Ministry is Generational. We cannot forget this. EVER.


Last week I attended the visitation for a friend that I wish I would have gotten to know more before Alzheimers did the awful things that it does to a person over the process of many years. I can tell you that he served others, and he served his church for the long haul. Over the last six years, I’ve gotten to know many members of his family, and I can see the generational impact. He served as a Sunday School teacher for 52 years. When I read that in the obituary, I thanked God that he allowed him to serve in one church for that length of time.

Whether you are teaching children or adults, you are still impacting multiple generations if you teach for 52 years. This impact was not limited to church, but also made an impact at home. In the almost six years I served as a youth pastor in Indiana, at least one of this mans sons was following in his steps and serving our church as a deacon at any given time. All three have taught Sunday School classes or small groups. They have served on various committees, their wives have taught and served our church, and been part of missions teams sent out of our church. This one man’s impact does not stop there.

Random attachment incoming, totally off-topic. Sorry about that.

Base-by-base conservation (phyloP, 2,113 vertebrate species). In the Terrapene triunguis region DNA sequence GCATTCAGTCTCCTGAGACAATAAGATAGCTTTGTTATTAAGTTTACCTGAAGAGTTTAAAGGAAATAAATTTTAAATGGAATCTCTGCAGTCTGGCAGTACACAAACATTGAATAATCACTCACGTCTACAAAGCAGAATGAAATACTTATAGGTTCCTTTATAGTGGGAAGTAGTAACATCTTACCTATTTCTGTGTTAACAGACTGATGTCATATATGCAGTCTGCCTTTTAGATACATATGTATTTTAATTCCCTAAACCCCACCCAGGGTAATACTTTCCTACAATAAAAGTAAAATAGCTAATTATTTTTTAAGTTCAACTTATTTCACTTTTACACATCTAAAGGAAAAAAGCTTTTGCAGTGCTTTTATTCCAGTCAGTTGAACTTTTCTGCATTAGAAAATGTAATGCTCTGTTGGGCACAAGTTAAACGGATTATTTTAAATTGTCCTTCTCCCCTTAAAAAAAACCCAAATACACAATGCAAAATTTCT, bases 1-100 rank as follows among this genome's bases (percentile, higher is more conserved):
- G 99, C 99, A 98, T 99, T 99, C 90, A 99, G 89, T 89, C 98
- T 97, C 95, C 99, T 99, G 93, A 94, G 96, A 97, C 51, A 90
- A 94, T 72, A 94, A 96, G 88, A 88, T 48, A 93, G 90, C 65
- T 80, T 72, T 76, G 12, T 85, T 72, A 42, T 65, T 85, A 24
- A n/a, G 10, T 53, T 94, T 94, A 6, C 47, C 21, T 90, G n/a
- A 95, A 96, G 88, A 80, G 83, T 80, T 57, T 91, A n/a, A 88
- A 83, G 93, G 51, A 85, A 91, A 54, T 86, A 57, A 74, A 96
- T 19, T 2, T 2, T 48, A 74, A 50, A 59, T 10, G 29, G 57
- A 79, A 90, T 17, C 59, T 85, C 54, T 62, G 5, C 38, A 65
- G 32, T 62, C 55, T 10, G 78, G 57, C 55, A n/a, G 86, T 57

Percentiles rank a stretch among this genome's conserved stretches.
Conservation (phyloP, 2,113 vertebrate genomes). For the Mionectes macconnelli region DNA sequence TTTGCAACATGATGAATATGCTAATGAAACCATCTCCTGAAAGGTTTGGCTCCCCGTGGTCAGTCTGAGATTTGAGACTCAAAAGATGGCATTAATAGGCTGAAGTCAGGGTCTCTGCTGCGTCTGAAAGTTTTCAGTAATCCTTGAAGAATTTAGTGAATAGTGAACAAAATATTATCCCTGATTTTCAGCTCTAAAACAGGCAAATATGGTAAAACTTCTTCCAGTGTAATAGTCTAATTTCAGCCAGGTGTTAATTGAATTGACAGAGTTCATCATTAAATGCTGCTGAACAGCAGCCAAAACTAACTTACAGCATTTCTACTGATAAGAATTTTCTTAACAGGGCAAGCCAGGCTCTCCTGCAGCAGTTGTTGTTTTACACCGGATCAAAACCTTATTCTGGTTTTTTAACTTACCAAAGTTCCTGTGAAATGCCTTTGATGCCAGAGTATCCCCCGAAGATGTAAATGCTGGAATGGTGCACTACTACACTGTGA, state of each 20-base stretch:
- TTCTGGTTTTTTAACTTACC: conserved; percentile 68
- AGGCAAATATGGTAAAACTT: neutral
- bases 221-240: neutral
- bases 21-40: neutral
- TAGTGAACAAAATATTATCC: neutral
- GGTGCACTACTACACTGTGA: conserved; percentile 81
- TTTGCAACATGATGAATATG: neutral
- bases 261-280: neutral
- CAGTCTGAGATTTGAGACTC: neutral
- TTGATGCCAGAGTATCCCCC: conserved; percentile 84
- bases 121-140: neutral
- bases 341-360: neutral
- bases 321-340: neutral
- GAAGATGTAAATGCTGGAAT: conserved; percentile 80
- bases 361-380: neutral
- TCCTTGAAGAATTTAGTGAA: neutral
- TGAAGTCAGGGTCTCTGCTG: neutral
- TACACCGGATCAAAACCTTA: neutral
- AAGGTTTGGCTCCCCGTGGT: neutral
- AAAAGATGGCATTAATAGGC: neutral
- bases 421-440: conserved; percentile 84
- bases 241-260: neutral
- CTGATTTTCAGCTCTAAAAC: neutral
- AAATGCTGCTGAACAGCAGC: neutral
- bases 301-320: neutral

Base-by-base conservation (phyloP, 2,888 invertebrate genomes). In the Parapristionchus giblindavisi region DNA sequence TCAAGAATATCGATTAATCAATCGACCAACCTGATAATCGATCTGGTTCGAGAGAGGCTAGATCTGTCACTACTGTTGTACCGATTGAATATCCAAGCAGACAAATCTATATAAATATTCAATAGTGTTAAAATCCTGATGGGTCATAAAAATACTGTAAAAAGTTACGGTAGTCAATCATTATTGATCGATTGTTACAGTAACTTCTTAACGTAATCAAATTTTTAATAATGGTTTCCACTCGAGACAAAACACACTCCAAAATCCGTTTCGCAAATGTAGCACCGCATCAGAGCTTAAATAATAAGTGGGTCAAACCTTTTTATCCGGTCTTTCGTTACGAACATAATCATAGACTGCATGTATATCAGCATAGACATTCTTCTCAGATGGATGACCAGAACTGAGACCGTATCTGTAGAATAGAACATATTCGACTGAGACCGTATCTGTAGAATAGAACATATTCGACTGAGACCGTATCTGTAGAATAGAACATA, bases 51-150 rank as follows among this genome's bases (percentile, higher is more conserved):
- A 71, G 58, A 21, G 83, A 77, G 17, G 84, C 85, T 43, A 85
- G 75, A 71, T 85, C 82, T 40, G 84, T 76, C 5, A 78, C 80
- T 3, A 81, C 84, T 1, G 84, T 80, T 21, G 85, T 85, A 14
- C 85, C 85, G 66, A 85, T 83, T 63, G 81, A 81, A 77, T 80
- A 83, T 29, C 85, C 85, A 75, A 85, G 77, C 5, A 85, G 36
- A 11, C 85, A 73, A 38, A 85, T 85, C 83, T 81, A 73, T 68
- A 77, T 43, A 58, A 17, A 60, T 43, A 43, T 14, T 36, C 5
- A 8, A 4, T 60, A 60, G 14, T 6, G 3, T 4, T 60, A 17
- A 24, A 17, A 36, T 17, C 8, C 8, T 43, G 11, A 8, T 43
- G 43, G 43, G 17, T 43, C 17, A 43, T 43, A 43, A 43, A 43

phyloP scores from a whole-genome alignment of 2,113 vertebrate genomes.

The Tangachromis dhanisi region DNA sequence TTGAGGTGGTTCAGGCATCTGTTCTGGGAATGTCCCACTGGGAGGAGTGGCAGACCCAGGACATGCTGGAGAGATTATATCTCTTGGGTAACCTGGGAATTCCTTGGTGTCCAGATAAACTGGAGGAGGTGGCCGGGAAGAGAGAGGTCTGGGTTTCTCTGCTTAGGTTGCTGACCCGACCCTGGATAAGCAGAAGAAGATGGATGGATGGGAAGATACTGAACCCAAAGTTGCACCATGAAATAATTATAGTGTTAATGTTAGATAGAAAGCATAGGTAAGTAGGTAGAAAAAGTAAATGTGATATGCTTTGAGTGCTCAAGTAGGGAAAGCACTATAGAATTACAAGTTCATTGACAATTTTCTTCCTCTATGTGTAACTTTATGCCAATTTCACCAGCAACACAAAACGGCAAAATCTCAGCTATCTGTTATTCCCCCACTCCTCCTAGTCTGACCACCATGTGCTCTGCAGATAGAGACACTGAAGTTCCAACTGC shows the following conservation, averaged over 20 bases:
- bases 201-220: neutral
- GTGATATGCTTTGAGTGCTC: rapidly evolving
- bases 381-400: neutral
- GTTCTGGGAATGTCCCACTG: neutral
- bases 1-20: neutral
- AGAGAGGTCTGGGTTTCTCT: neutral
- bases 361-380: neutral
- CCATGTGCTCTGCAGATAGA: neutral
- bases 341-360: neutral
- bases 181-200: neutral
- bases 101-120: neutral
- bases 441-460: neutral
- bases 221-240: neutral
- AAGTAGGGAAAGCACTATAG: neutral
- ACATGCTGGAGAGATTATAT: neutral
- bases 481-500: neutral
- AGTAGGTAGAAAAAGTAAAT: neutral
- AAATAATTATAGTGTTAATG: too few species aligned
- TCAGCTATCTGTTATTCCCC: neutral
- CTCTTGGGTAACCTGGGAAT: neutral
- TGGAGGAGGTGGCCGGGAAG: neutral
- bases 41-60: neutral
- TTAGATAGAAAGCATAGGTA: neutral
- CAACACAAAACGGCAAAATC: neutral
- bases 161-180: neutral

I have had the honor of getting to know some of his grandchildren. As young adults, they are making a Christ-shaped impact on this world. Several have been involved in collegiate ministries while in college. One is currently serving in as a student volunteer the college ministries at Purdue University. Several  have been part of various short term missions efforts. Many of them are serving in their local church, married to dedicated Christian spouses.

The point is this: Do you want your children to serve in their local church when they are adults? What about your grandkids? If the answer to those questions is yes, a good way to help that happen would be for you as a parent to serve in ministry now. This parental foundation is what holds the context to the “shema” or Deuteronomy 6:4-9. It makes a clear distinction that the parent will greatly impact the faith (or lack of) in their children.

I challenge you to start serving in your church. If not for your faith, for that of your children and grandchildren. Even if your kids are young, serve. That gives you time to set a foundation in your family. If your kids are older, or adults, serve. You may impact the families of so many others in your community.

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